bne IntelliNews – EBRD chief concerned about Turkey’s ‘aberrant’ monetary policy


The head of the European Bank for Reconstruction and Development has reportedly raised concerns with Turkish authorities over Ankara’s “aberrant” policy of trying to boost economic growth with low interest rates.

Odile Renaud-Basso, President of the EBRD, spoke to Reuters on October 7 in Istanbul after talks she described as “frank and transparent” with Turkish Finance Minister Nureddin Nebati and Sahap Kavcioglu, Governor of the country’s central bank.

“I expressed some question marks about the fact that he [the policy] creates inflation, with a high level, and it is not necessarily the best environment for long-term investments,” she said in an interview at EBRD headquarters in Turkey, the largest market. from the development bank.

The next day, however, at a rally, Turkish President Recep Tayyip Erdogan, at the start of a re-election campaign, showed no sign of rethinking his unorthodox “erdoganomic” policy of providing more and more monetary stimulus despite official inflation at 83% and the collapse of the Turkish lira, which lost 44% against the dollar last year before losing another 28% this year so far – in fact Erdogan, s addressing a crowd in the western province of Balikesir, appeared to be doubling down on politics by saying, “As long as your brother is in this position [as Turkey’s leader]the interest will continue to decline with each passing day, each passing week, each month.”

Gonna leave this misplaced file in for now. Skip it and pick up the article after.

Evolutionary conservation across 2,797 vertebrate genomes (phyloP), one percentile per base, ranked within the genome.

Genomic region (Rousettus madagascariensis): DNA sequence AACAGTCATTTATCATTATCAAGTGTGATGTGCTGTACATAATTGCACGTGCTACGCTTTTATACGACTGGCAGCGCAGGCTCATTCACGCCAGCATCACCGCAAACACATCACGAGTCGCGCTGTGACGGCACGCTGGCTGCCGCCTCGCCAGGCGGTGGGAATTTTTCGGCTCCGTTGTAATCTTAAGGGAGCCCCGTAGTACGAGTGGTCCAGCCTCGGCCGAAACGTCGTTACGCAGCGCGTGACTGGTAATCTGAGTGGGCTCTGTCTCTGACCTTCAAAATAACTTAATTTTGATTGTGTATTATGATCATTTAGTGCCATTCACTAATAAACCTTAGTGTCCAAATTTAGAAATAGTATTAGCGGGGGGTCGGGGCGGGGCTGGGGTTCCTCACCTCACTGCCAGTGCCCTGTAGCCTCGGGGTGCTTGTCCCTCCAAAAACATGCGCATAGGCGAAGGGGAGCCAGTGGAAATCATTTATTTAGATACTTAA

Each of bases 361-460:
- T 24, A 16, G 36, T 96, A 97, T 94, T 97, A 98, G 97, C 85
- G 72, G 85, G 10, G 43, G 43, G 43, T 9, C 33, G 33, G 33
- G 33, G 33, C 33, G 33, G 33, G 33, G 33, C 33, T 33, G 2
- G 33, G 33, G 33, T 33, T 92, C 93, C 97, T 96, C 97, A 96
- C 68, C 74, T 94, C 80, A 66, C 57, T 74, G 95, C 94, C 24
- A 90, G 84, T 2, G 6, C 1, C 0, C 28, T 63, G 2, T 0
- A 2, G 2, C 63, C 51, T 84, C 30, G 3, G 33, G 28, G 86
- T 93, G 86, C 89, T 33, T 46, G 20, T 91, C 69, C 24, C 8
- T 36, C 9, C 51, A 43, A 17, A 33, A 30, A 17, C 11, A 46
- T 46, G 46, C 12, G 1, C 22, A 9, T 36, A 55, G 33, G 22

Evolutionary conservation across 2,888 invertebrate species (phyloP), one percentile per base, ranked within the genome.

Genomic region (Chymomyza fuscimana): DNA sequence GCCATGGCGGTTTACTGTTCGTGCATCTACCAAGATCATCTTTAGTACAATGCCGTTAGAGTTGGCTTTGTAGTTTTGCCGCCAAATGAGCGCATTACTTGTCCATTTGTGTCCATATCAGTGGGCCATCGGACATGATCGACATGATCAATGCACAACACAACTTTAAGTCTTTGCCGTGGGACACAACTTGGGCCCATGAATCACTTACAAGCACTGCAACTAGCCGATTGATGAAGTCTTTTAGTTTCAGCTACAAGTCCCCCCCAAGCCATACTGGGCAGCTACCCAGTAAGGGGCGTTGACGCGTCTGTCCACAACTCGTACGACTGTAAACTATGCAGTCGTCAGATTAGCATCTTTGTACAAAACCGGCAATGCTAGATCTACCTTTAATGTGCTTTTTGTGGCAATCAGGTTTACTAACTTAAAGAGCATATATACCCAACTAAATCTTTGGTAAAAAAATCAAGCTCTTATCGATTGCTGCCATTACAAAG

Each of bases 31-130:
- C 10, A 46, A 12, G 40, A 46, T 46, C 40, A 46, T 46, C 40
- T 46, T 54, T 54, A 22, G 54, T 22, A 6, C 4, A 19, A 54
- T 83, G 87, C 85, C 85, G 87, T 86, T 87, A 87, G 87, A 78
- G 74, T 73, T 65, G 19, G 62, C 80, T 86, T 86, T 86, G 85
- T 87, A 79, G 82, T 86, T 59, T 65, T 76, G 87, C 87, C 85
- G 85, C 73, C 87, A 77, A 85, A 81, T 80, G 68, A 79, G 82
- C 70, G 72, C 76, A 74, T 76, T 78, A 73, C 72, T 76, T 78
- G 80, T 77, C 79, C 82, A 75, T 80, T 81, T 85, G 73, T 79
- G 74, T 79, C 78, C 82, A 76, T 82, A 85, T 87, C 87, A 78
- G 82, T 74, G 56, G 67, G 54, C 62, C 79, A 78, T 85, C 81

With Turkey’s benchmark rate reduced to 12% in September from 19% a year ago, Turkey underscored its reputation for having the highest negative real interest rates in the world. The pound has continued to slide amid no signs that monetary policy is having a significant impact on the country’s chronic current account deficit, especially given the energy crisis which has driven up oil import bills and gas from Turkey.

Since 2009, the EBRD has invested 16.9 billion euros ($16.5 billion) in hospitals, roads, green projects and other efforts in Turkey.

“It’s a rather absurd strategy,” added Renaud-Basso in his interview with Reuters, referring to Turkey’s monetary approach. “I don’t know if it can work or not. But it creates challenges in anchoring inflation expectations and creating a safe and stable environment.”

The latest economic program of the Erdogan administration, adopted in September last year, posed risks of further depreciation of the lira and depletion of foreign exchange reserves, leaving the country in need of a way to finance its current account, she also reportedly noted, saying, “It can create a high level of uncertainty,” she added. But, said Renaud-Basso, the authorities “are convinced that their policy is the right one”.

The EBRD chief also reportedly observed that Turkey’s private sector and its export capacity were “very resilient”, as the country gained ground as supply chains shifted back to China. But the future situation will depend on cooling demand in Europe, Turkey’s biggest export market, she said.


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